When Looking For A Job, The Quality Of Your Character Is More Important Than Your Skills

by Ray Nettling

Graduation is right around the corner and you're still not sure what you're going to do in terms of landing a job. You've taken the necessary requirements to complete your major and started filling out job applications, but in the desired qualifications section, you happen to notice you do not have the necessary skill set the company has listed.

You begin to get frustrated and do not apply because you have yet to obtain the “necessary skill set” in your limited work experience. But take note: Although companies may have a list of desirable skills they are looking for in a candidate, you need to realize that lacking such skills is not going to be a deal breaker and you should apply anyway.

It is important to understand that your character trumps skill in the job market.

First, let's talk about what skills really are: They measure how well you perform. This includes typing skills, speaking skills, selling skills, product knowledge, etc.

A skill has an outward component and relates to the output of your delivery and quality of performance. Character, on the other hand, does not focus on your performance itself, but rather focuses on how you perform. Do you perform with passion? Do you perform with credibility and authenticity?

Character does not refer to the skill itself, but the delivery of that skill. Character is what defines your reputation and what causes people to remember you.

In light of the upcoming NFL Draft, let’s pretend for a minute that the hiring manager of a company you are applying for is the final decision maker when it comes to drafting a certain player. One of the key components that coaches, general managers and owners take into consideration when deciding to draft a player is his character.

All the players invited to the Scouting Combine are phenomenal athletes with potential upside for any given team. Let’s make a quick comparison in the mind of an NFL team’s general manager: You have one athlete with all-around impressive stats, but he has been involved in a few off-field issues. Now, you have another athlete, who may not have had as many touchdowns, but has stayed out of trouble and works twice as hard.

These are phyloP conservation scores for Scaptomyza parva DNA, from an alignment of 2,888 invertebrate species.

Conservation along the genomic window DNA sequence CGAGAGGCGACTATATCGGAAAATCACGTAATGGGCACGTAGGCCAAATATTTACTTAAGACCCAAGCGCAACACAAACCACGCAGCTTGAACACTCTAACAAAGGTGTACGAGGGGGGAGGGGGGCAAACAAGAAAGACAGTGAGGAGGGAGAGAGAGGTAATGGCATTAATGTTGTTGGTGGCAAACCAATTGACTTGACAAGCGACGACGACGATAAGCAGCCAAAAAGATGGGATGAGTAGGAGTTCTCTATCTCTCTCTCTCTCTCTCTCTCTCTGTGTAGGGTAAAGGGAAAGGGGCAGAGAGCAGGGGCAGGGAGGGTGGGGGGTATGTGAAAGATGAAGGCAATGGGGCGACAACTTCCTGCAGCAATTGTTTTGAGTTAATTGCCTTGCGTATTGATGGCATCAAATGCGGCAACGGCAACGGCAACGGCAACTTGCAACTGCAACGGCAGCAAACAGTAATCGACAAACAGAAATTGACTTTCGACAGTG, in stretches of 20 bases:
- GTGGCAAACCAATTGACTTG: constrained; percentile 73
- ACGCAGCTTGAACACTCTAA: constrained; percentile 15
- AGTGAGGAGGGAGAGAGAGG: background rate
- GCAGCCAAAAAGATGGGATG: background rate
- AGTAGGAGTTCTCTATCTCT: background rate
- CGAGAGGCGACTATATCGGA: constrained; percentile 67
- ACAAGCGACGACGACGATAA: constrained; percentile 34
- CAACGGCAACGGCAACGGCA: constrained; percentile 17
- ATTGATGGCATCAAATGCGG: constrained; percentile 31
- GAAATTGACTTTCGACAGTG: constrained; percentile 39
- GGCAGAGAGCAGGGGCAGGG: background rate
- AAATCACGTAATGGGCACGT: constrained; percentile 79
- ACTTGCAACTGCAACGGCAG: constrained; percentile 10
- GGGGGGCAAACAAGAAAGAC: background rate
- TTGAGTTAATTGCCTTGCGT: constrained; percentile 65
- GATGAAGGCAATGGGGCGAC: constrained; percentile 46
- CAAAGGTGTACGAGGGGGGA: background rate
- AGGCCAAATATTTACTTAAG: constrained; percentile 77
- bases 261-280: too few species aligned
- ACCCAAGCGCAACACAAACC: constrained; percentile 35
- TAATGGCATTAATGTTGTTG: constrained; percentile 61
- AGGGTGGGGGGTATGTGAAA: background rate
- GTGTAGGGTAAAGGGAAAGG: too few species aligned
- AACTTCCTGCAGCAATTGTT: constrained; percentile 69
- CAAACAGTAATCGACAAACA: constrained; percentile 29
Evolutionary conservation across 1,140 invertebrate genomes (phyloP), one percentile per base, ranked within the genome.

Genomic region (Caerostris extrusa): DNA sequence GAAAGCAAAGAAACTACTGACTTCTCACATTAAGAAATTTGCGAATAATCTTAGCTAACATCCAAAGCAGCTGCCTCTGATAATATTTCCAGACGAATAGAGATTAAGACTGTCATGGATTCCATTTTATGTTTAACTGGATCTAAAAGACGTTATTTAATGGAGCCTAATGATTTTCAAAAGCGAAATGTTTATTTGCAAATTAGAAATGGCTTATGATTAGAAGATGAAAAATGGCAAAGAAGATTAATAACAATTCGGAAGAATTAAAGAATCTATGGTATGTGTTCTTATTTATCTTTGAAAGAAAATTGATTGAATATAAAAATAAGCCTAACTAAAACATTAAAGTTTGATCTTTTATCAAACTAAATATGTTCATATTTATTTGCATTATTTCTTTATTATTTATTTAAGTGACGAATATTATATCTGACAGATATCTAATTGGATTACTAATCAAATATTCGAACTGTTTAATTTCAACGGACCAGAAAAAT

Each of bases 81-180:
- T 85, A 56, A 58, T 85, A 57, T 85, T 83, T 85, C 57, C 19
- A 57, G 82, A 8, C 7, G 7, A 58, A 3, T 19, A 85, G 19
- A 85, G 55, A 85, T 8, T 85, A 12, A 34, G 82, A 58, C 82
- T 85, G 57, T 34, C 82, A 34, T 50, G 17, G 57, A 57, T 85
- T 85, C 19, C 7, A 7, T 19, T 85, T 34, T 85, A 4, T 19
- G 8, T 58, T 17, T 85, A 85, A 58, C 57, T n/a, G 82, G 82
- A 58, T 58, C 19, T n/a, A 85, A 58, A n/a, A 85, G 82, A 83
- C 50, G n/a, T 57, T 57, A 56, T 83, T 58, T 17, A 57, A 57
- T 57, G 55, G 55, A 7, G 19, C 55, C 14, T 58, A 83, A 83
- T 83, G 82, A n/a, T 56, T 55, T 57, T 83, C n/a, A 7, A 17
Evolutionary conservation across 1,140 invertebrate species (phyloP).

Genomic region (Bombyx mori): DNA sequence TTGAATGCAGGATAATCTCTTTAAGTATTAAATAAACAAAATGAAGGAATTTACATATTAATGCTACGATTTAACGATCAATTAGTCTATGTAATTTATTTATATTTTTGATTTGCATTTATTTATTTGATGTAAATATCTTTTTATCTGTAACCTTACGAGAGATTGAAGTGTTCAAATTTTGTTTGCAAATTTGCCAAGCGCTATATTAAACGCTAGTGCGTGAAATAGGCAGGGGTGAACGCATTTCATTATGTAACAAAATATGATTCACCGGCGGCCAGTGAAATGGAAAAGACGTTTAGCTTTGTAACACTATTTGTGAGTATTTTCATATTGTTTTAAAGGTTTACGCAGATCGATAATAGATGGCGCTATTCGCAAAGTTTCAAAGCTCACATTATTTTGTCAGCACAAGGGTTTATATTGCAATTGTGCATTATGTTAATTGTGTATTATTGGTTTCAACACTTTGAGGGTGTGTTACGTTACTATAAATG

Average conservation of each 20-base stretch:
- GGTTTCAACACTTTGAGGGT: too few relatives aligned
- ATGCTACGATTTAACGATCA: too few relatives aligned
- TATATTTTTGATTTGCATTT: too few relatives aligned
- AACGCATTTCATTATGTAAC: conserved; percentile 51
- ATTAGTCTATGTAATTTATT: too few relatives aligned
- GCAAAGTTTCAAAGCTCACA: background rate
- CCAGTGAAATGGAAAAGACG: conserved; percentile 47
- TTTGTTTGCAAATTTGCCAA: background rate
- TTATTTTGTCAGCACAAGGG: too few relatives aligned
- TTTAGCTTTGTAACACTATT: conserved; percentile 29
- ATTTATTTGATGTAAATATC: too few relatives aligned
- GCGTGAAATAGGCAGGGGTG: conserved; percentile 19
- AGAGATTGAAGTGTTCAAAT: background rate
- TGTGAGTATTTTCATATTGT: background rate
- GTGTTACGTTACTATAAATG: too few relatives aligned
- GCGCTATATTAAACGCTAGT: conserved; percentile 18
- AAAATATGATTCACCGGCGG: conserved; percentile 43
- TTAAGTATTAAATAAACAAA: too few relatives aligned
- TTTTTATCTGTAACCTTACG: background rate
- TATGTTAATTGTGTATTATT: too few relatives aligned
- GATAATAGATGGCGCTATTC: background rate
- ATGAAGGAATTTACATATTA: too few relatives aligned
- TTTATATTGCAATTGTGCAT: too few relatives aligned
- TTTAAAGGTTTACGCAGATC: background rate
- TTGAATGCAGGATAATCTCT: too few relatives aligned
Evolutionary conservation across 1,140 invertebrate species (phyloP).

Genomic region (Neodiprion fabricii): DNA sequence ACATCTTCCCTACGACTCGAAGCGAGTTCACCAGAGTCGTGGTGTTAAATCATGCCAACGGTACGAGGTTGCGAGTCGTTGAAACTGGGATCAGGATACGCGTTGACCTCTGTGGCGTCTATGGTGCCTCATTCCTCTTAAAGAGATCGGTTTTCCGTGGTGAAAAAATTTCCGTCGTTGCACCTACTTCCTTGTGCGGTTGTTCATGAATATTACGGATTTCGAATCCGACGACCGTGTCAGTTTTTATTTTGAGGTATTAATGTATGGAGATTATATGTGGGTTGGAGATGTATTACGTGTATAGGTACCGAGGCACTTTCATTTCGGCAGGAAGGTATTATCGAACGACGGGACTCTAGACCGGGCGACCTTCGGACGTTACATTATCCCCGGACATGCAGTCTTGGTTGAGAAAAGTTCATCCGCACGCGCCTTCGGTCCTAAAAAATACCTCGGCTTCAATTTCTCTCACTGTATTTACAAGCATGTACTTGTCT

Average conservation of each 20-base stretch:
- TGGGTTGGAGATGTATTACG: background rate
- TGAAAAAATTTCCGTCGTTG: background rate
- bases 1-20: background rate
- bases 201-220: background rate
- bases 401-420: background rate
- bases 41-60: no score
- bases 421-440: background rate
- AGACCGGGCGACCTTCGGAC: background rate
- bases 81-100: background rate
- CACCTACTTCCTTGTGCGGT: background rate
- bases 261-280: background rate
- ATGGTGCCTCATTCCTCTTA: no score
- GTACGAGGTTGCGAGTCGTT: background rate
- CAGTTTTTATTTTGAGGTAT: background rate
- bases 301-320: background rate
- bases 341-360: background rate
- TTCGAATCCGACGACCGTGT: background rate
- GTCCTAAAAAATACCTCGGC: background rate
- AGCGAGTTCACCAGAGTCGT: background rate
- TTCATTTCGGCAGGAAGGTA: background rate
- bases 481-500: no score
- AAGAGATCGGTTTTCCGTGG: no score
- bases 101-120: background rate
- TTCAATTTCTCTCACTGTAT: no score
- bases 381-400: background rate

Is the team management going to be more prone to signing the player who has known off-field issues and who is a potential liability to the organization? Probably not, as coaches, general managers and owners know that if they want to win, they need to get the right players on the bus.

These players work hard, listen to their superiors, are excellent team players and fit the values and system of the organization. Coaches can teach the players skill sets like running routes and form tackling, but they cannot teach them certain characteristics like work ethic and a desire to win.

All of this can be said as well for hiring managers and the companies they work for.

In order for a company to be successful, it needs to hire the right individuals who are going to be valuable assets to the company, not necessarily because of the skills they bring to the table, but because of their character.

Great companies, managers and human resource departments understand that there are certain characteristics that cannot be taught. They understand the idea that it is much easier to teach someone knowledge about a product and the skills needed to sell that product than it is to teach someone how to be a team player, have amazing work ethic and a desire for success.

Prove to hiring managers that you are a quick learner, have a sense of responsibility, work diligently and are able to adapt to change. It will take you much further than simply a résumé full of skills.

Next time you decide not to apply for a position because you feel you lack the necessary skill set to be successful, apply anyway. If nothing else, it shows character that you were at least willing to try.

Photo credit: USA Networks